FMLA leave and employer retaliation

An employee in California who posts on social media about certain activities while on medical leave may still be protected from being fired. Such was the case for a man who was terminated from his job with Accentia Health. The worker, who had a job that involved some desk work and physical activity, was approved for FMLA leave to get shoulder surgery. After the approved 12-week period, the man was not able to resume his job duties. His employer rejected his request for modified duties, so he asked for more time off so he could continue physical therapy.

The employer agreed to another 30 days of non-FMLA medical leave. While on leave, the man went on a Caribbean trip and made two visits to Busch Gardens. He posted photos of himself on Facebook in the ocean and on the beach. The employer received the photos anonymously from another employee. The man was terminated because, according to the employer, the photos showed poor judgment and violated social media policies.

Employer may be liable for decisions of lower-level supervisors

Based on a decision from a court with jurisdiction over other states, if a low-level supervisor in a California company attempts to fire an employee, higher-level management may have an obligation to independently investigation the reasons for the termination. Otherwise, if the termination is illegal, the company could be held responsible. A split panel of the U.S. Court of Appeals for the 6th Circuit reached this conclusion in April using what is known as the "cat's paw" theory of liability. This refers to a 1990 case in which a 7th Circuit Court judge decided that an employer was liable for a lower-level supervisor who behaved in a discriminatory fashion.

The April case involved a woman who was terminated after she took time off for mental health issues under the Family and Medical Leave Act. After returning from leave, the woman was demoted and then terminated. She filed a lawsuit claiming that two lower-level supervisors had discriminated against her because she had gone on leave. A district court dismissed her claims, giving summary judgment to the employer.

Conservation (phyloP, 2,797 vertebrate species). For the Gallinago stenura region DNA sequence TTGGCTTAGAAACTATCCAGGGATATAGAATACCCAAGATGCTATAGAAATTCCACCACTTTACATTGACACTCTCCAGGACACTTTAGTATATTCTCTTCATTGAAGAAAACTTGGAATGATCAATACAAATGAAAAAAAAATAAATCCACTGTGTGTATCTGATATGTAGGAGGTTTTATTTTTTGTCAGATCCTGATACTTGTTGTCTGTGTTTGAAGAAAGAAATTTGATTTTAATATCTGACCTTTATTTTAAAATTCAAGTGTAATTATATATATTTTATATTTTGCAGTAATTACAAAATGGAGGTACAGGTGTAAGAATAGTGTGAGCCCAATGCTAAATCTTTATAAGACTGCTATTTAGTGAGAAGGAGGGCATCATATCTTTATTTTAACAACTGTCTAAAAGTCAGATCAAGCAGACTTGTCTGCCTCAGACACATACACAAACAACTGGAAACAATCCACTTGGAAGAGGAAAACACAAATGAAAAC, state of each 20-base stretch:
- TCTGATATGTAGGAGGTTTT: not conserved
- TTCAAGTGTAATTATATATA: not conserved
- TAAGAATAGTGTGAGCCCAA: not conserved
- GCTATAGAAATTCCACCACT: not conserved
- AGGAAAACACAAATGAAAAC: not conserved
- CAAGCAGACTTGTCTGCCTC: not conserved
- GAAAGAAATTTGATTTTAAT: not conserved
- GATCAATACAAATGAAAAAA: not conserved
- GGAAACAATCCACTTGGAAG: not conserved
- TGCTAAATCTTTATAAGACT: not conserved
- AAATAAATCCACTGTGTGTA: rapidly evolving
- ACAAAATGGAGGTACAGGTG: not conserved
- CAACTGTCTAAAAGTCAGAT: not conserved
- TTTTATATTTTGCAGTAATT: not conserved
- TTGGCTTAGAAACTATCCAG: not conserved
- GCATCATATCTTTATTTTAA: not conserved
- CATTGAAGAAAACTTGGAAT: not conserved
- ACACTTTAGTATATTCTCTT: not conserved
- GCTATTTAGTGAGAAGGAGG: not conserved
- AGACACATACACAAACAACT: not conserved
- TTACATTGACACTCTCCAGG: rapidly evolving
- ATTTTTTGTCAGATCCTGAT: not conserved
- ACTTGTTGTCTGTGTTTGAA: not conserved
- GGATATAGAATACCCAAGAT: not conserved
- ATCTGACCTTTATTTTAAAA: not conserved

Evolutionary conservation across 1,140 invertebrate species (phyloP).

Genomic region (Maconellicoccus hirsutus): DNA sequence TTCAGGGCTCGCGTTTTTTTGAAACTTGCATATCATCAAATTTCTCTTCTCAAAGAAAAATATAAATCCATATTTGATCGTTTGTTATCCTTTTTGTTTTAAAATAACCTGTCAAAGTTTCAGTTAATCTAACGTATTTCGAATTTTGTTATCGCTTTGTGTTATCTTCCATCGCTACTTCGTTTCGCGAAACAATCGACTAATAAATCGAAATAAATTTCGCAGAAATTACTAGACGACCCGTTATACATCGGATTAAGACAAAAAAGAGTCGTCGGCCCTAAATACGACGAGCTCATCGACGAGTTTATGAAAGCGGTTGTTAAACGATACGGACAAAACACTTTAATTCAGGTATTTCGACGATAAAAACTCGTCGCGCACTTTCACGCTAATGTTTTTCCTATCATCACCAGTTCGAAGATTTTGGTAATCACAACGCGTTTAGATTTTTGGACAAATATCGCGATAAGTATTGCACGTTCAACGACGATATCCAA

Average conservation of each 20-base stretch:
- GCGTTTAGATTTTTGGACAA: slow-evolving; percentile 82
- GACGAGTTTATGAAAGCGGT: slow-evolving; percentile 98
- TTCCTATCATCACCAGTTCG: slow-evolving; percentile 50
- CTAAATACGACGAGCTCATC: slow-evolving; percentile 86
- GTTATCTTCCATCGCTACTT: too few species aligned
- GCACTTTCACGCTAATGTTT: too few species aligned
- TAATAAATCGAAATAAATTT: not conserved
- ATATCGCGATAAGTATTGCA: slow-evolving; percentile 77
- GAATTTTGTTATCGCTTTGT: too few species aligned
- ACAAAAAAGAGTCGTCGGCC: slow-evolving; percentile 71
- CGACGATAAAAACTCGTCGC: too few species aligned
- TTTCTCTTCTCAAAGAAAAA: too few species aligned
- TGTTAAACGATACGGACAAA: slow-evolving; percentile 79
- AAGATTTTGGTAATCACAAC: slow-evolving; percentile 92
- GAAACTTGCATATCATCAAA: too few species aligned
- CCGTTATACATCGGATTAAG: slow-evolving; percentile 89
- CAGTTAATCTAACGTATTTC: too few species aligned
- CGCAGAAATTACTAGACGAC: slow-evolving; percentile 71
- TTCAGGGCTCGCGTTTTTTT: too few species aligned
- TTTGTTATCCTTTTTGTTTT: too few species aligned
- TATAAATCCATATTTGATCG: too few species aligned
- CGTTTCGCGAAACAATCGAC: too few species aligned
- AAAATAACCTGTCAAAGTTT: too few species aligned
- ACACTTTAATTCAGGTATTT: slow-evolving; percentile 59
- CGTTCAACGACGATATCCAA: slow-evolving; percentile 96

Female farm workers face extreme sexual harassment

California employers know that it is illegal to discriminate against employees based on their gender. However, the practice is still common in many businesses. For example, the attorney general of Washington state filed a federal lawsuit against an agricultural company on April 26, alleging that management subjected female workers to extreme forms of sexual harassment while on the job.

According to the complaint, a supervisor at Horning Brothers LLC required female workers to have sex with him in order to keep their jobs. He also allegedly requested intimate photos of female workers and touched them sexually without permission. The lawsuit further contends that the company segregated female hires into a particular job position and retaliated against workers that stood up to the sexual harassment or segregated hiring practices. All of these actions are violations of Title VII of the Civil Rights Act of 1964.

Emails can be used in California FMLA discrimination cases

A recent court case illustrates why it is so important that employers carefully choose their wording in all work-related documentation and make sure that it does not appear as though they are retaliating against those who take time off from work under the Family and Medical Leave Act. The case involves a woman hired as a sales consultant in 2012.

In the first year of the woman's employment, she failed to meet her sales goal, and after a continued lack of improvement, she was issued warnings by her employer. Just prior to receiving a formal warning, the woman was diagnosed with myelopathy and scheduled to undergo surgery.

In loco parentis relationships and the FMLA

Employers in California who violate the provisions of the Family and Medical Leave Act can be subject to lawsuits, citations and fines. A common mistake employers make is failing to consider whether an in loco parentis relationship gives an employee the right to FMLA leave.

An employer may initially react to an employee's request for FMLA leave to care for a family member who is not a parent or child by denying the request. However, a biological connection is not required, and the leave can be used if it is to care for individuals who stand in place of a parent, to an employee or child. Any failure by the employer to recognize the in loco parentis relationship may result in the filing of an FMLA interference claim.